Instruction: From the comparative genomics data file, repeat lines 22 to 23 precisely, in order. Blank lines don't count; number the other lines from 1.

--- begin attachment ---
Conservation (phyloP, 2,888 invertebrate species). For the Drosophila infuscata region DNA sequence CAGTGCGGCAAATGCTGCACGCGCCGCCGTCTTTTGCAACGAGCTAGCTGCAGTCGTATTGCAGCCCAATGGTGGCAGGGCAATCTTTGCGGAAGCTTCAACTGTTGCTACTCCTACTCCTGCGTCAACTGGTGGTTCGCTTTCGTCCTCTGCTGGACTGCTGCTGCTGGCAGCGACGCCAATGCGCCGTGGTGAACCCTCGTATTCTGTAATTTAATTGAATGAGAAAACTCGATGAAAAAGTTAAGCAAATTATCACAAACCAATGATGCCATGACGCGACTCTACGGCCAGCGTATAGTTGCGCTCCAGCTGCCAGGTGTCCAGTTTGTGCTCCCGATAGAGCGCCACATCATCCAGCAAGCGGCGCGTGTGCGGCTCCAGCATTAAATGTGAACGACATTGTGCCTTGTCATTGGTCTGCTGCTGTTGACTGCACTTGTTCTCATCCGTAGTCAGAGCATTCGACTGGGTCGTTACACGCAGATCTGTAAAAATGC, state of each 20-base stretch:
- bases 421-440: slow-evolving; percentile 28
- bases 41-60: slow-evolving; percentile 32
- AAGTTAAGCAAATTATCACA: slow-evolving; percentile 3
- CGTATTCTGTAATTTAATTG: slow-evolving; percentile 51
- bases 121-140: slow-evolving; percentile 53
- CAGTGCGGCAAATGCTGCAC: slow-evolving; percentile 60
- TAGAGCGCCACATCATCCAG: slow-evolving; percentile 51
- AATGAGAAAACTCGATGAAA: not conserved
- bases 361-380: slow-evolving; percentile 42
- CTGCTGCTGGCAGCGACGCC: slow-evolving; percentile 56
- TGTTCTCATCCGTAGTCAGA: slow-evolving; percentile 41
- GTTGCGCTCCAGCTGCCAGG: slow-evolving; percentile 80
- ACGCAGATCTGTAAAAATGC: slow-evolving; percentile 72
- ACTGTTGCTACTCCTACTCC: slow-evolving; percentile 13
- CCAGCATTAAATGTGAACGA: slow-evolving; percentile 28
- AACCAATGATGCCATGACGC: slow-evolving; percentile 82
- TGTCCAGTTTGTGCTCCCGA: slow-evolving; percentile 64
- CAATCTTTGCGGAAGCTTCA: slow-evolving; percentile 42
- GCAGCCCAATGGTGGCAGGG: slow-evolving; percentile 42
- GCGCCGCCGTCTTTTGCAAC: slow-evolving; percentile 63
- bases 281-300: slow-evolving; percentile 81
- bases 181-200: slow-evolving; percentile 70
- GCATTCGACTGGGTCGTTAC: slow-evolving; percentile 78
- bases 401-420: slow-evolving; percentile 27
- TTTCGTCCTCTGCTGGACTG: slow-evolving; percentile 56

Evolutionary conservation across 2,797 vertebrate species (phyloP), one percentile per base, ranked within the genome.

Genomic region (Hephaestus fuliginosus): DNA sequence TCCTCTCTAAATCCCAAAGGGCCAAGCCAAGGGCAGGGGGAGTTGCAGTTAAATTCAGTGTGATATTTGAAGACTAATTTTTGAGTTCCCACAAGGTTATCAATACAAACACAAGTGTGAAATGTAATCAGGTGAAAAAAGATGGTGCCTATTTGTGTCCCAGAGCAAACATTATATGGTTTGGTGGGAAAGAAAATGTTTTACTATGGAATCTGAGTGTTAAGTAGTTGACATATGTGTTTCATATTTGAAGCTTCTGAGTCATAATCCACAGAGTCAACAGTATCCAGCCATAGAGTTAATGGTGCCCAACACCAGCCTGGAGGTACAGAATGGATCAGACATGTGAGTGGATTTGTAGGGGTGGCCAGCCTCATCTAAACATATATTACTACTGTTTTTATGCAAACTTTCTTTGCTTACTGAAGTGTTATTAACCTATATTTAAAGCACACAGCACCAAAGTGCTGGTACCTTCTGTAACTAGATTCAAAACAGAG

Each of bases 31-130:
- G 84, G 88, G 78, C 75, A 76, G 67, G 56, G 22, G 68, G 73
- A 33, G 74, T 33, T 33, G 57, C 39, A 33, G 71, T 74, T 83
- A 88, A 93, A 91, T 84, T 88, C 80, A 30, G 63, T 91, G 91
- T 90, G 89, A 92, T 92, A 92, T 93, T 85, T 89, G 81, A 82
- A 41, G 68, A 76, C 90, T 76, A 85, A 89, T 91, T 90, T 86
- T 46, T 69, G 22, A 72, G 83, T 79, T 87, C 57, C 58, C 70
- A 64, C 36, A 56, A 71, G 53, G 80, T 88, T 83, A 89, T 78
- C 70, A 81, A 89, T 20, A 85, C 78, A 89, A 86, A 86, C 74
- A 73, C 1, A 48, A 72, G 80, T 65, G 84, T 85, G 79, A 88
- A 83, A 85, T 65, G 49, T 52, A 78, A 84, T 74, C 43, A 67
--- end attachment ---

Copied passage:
- bases 281-300: slow-evolving; percentile 81
- bases 181-200: slow-evolving; percentile 70